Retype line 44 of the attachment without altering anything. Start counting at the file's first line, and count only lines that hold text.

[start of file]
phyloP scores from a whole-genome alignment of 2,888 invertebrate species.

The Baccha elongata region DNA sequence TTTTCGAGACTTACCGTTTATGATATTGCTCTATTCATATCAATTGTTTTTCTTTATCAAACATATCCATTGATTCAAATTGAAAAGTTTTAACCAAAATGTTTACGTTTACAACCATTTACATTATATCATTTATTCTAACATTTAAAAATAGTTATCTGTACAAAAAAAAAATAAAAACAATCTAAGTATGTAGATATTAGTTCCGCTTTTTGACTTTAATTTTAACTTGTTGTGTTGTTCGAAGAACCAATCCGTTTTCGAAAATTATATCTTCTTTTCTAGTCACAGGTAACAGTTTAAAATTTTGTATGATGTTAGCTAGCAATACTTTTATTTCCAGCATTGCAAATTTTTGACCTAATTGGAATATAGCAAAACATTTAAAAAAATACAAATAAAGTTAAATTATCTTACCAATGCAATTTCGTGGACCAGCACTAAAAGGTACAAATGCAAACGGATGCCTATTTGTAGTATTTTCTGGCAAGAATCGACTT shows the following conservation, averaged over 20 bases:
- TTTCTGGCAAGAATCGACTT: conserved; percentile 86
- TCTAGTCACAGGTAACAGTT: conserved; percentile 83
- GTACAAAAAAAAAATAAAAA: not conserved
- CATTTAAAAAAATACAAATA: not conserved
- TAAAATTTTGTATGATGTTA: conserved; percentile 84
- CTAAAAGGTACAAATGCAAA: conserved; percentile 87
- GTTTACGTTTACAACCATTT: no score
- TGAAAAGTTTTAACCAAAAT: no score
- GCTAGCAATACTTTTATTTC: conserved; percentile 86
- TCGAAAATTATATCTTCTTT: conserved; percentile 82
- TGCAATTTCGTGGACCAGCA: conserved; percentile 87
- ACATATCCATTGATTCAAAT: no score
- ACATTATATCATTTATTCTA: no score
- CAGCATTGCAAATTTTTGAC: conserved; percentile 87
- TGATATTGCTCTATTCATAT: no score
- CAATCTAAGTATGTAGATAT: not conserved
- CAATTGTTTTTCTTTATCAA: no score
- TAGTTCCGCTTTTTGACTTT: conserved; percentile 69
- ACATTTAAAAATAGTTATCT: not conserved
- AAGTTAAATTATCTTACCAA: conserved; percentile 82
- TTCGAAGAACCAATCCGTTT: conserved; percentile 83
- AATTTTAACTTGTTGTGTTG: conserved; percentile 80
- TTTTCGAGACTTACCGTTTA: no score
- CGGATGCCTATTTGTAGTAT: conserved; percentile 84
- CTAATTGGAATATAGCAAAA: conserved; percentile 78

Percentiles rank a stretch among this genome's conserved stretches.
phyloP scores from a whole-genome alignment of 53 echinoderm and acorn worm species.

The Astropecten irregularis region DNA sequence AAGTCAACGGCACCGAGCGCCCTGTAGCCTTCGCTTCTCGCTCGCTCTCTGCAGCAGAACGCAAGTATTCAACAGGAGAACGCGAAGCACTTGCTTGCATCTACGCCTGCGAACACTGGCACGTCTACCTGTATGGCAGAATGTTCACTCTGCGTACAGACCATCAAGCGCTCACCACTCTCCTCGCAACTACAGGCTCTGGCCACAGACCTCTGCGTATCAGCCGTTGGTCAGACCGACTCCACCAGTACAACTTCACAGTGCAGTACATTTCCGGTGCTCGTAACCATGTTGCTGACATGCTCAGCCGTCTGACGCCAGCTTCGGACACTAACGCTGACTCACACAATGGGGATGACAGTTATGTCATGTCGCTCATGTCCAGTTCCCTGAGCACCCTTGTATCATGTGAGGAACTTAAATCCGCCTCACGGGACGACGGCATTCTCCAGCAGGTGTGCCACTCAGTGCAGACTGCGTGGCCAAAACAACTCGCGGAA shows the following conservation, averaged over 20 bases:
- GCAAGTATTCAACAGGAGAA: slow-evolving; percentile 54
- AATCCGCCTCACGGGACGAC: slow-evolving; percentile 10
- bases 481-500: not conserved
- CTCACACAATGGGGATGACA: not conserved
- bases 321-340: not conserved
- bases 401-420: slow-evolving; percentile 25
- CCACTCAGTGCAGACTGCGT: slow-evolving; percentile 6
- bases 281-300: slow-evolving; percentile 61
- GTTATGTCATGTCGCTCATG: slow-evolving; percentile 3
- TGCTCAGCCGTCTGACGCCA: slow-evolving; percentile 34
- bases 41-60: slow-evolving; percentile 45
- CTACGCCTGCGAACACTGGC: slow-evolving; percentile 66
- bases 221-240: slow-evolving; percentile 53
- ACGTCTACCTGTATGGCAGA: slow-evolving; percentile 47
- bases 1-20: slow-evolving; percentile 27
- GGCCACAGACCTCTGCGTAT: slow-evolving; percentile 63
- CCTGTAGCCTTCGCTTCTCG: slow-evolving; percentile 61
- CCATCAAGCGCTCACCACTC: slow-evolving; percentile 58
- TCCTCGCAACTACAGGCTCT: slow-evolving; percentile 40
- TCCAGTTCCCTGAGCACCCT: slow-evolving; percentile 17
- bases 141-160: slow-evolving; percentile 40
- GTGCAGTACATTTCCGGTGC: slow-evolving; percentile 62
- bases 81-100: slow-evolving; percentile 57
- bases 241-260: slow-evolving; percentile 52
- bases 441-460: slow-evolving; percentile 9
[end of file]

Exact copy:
- ACGTCTACCTGTATGGCAGA: slow-evolving; percentile 47